Exploring nature with your child is largely a matter of becoming receptive to what lies around you. One way to open your eyes is to ask yourself, “What if I had never seen this before? What if I knew I would never see it again?” I remember a summer night when I went out on a flat headland all but surrounded by the waters of the bay. The night was so still that I could hear the buoy on the ledges out beyond the mouth of the bay. Once or twice a word spoken by someone on the far shore was carried across on the clear air; a few lights burned in cottages. Otherwise there was no reminder of other human life. I was alone with the stars: the misty river of the Milky Way flowing across the sky, the patterns of the constellations standing out bright and clear. Once or twice a meteor burned its way into the earth’s atmosphere. It occurred to me that if this were a sight that could be seen only once in a generation, this little headland would be thronged with spectators. But it can be seen many scores of nights in any year, and so the lights burned in the cottages. An experience like that can be shared with a child, even if you don’t know the name of a single star. You can drink in the beauty, and wonder at the meaning of it all.

And then there is the world of little things, seen all too seldom. An investment of a few dollars in a good hand lens will bring a new world into being. Some of nature’s most exquisite handiwork is on a miniature scale, as anyone knows who has applied a magnifying glass to a snowflake. A sprinkling of sand grains may appear as gleaming jewels of rose or crystal hue, or as glittering jet beads, or as a mélange of Lilliputian rocks. A lens-aided view into a patch of moss reveals a dense tropical jungle, in which insects as large as tigers prowl amid strangely formed, luxuriant trees. Pondweed or seaweed put in a glass container and studied under a lens is found to be populated by hordes of strange beings.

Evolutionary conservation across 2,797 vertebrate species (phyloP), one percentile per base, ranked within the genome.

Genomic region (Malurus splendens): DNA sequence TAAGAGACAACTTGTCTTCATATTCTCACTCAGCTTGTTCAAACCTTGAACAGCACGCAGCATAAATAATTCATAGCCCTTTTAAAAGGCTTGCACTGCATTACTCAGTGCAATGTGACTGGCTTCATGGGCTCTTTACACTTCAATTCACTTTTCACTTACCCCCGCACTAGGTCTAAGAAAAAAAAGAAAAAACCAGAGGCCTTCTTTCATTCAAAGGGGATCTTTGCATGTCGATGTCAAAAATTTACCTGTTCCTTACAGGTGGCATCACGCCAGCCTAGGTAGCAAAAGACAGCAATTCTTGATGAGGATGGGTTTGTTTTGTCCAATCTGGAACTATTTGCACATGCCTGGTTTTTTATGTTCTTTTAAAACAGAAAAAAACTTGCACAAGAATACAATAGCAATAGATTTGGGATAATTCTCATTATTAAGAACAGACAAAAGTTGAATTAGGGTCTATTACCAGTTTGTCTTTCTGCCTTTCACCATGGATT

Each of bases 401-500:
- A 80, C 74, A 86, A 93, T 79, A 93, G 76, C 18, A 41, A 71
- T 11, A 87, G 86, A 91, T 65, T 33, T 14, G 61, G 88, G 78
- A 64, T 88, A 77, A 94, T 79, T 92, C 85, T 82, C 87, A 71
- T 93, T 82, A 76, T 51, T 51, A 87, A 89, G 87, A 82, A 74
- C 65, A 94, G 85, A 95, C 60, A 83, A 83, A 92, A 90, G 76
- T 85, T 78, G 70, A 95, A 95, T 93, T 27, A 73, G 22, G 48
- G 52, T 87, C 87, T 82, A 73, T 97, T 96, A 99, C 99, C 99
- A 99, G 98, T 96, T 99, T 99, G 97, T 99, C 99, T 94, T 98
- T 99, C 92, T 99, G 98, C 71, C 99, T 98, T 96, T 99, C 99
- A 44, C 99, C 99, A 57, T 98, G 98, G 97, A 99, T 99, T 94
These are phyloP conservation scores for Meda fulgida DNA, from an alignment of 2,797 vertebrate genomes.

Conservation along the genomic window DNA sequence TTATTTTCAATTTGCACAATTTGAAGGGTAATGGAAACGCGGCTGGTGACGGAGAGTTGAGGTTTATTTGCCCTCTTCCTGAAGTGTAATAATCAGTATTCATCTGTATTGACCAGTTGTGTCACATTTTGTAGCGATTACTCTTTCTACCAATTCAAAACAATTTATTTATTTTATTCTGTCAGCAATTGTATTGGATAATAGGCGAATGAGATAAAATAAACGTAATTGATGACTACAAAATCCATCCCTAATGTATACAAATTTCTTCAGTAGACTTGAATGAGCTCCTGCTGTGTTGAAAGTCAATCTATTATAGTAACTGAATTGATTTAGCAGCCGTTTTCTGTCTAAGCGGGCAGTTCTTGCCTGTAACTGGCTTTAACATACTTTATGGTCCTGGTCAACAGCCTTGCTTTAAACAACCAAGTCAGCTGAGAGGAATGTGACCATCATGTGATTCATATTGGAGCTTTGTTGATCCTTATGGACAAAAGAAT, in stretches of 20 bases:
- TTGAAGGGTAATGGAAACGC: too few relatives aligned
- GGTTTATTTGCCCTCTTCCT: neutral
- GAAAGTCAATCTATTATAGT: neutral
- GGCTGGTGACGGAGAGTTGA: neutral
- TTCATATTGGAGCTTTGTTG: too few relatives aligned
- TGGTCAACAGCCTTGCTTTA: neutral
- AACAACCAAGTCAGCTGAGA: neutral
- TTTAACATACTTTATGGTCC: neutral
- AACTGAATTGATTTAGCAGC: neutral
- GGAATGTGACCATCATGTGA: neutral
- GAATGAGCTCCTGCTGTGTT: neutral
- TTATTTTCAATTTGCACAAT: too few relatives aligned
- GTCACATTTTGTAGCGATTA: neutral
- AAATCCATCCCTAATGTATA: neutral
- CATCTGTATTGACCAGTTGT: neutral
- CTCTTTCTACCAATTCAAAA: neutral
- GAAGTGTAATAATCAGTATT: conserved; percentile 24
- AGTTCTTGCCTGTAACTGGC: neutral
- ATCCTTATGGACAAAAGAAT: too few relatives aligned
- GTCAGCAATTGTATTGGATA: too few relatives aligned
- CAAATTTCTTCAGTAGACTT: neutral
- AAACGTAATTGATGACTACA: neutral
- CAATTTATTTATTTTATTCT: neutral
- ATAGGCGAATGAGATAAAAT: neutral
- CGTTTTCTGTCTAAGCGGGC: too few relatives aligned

Senses other than sight can prove avenues of delight and discovery. Down on the shore early in the morning, Roger and I have savored the smell of low tide – that marvelous evocation combined of many separate odors, of seaweeds and fishes, of tides rising and falling on their appointed schedule, of exposed mud flats and salt rime drying on the rocks. I hope he will later experience, as I do, the rush of remembered delight that comes with the first breath of that scent, as one returns to the sea after a long absence. Hearing requires more conscious cultivation. I have had people tell me that they had never heard the song of a wood thrush, although I knew the bell-like phrases of this bird had been ringing in their backyards every spring. Take time to listen and talk about the voices of the earth and what they mean – the majestic voice of thunder, the winds, the sound of surf.